10 You are a social outcast.  No one wants to interact with you and if they do so then they do so reluctantly.  Everyone assumes that you have an angle and no one trusts you, whether you are being honest or not.
* NPCs with bad reputations have advantage on rolls convincing other characters that they are willing to do bad things, such as execute a hostage or kill innocents.


Spreading, Building, and Destroying Reputation

The important thing about reputation is that it’s not necessarily a reflection of who your character is or what they have done, so much as it reflects what is known about them.  Many heroes go unsung, and many people have a reputation that they got through opportunism and deceit rather than earning it.  While by no means an exhaustive list of methods, here are a few ways that the players can build their reputation or destroy the reputation of a rival.

Spreading and Building Reputations

These are the methods a player may use to build their reputations magnitude or spread it farther.

Word Spreads Naturally: Word of a person’s good or bad deeds tend to spread on their own. Every week, the Reach of a character’s reputation increases by 1, up to a maximum of that reputation’s Magnitude.  Because people tend to embellish, there is a 10% chance that when this spread occurs the reputation’s magnitude will grow by one as well.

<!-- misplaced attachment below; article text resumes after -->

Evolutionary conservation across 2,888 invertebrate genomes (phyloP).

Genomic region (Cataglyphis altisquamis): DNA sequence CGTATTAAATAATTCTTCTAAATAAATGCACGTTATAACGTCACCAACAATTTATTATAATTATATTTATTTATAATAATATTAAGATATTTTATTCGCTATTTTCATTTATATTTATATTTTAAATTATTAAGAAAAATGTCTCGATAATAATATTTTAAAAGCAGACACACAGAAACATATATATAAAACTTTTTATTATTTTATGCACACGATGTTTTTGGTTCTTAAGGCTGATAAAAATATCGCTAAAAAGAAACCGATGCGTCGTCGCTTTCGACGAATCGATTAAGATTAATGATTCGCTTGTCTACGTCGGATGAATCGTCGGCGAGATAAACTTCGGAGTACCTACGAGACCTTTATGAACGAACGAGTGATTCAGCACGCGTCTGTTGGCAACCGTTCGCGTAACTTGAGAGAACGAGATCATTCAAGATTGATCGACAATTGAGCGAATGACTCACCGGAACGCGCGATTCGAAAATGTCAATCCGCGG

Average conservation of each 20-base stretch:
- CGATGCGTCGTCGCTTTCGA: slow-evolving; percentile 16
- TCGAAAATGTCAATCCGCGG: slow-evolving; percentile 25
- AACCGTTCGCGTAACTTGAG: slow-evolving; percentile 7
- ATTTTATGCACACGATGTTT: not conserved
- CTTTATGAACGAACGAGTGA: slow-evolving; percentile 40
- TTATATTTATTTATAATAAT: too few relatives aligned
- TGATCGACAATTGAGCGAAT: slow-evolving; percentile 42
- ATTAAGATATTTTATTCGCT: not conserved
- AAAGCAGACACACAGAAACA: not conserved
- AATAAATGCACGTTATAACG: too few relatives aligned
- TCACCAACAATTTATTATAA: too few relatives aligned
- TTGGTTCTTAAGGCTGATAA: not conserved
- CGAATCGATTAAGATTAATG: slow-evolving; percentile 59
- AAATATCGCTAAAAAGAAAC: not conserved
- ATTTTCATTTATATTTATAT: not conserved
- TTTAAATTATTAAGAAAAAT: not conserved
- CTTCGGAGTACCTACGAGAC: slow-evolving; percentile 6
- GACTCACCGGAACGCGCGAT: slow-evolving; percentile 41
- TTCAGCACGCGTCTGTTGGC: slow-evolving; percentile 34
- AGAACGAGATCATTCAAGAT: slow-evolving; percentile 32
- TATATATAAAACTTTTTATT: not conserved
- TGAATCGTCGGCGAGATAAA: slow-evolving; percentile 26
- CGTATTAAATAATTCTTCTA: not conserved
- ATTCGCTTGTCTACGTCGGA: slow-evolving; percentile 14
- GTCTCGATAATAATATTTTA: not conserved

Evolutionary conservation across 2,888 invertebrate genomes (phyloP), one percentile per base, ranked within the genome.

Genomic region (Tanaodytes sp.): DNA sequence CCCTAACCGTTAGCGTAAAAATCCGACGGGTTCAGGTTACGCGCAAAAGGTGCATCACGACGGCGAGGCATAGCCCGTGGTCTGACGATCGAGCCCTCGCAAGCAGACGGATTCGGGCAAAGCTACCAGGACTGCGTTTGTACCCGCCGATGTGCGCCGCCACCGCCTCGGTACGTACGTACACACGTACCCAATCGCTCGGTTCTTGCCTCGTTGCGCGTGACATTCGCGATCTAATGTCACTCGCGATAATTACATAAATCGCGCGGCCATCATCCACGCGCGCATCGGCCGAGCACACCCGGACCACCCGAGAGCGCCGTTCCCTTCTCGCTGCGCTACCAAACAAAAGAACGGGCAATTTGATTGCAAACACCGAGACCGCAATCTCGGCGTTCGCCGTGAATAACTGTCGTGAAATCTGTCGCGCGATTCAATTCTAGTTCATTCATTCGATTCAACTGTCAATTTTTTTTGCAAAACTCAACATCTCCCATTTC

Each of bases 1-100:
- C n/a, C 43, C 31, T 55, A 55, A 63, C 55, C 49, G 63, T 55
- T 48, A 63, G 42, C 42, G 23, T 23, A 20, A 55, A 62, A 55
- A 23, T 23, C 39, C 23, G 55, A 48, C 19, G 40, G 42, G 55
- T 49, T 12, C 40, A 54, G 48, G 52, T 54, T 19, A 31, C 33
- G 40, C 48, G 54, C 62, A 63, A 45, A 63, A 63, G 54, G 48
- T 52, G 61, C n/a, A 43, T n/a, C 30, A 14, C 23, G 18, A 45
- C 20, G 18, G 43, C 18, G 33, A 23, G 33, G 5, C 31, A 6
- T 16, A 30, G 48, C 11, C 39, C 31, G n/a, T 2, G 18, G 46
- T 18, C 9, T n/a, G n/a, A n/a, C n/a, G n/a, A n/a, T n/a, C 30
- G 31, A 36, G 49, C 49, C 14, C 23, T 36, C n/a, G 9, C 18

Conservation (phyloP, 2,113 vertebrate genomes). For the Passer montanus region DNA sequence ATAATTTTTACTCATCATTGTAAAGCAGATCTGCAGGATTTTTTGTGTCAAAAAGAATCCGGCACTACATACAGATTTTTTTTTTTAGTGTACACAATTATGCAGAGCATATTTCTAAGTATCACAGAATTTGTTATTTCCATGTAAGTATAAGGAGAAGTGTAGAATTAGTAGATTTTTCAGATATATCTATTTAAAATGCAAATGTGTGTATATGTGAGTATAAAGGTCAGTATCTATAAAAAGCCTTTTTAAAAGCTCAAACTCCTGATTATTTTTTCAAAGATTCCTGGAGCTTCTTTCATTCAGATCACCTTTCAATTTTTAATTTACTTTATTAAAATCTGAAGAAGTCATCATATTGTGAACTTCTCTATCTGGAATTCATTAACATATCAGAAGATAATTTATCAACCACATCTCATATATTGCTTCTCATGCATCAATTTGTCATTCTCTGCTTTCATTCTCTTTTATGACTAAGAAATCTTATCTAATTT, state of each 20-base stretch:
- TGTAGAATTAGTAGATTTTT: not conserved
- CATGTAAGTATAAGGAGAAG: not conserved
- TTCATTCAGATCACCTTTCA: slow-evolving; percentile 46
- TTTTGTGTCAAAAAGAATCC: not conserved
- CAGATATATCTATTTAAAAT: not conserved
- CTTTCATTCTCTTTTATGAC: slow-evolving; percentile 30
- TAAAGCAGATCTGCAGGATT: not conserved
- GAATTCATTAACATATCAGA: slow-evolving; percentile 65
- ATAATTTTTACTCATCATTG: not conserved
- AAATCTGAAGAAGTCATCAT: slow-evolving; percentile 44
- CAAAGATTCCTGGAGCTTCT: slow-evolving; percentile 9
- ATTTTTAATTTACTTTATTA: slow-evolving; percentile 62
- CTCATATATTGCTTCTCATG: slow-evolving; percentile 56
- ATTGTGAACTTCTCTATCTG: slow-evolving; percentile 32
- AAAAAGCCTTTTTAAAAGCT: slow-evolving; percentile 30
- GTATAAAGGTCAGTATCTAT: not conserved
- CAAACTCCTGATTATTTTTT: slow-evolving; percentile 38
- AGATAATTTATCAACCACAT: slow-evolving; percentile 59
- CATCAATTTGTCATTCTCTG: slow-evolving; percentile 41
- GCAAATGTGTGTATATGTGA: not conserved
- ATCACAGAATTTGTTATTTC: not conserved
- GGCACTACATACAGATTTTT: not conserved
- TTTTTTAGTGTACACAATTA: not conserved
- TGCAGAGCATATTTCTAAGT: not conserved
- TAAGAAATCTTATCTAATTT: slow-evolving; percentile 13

Proving Yourself:  Few things build a reputation like showing people you deserve it.  Giving to a charity, standing up to a dangerous enemy, winning a duel or other contest, all these are ways to build your reputation.  Whenever a character does something that would earn them a reputation, if there are any witnesses, roll a d4.  For the first d4, add a +1 bonus for every 10 witnesses, up to +3 and another bonus equal to the apparent challenge of the task (so killing a CR 3 monster would add a +3 bonus).  If the roll is 4 or greater, the Reach and Magnitude of that reputation increases by 1.  If the roll is 8 or greater, then the Reach and Magnitude of that reputation increases by 2.   If the roll is 10 or greater the Reach and Magnitude increase by 3.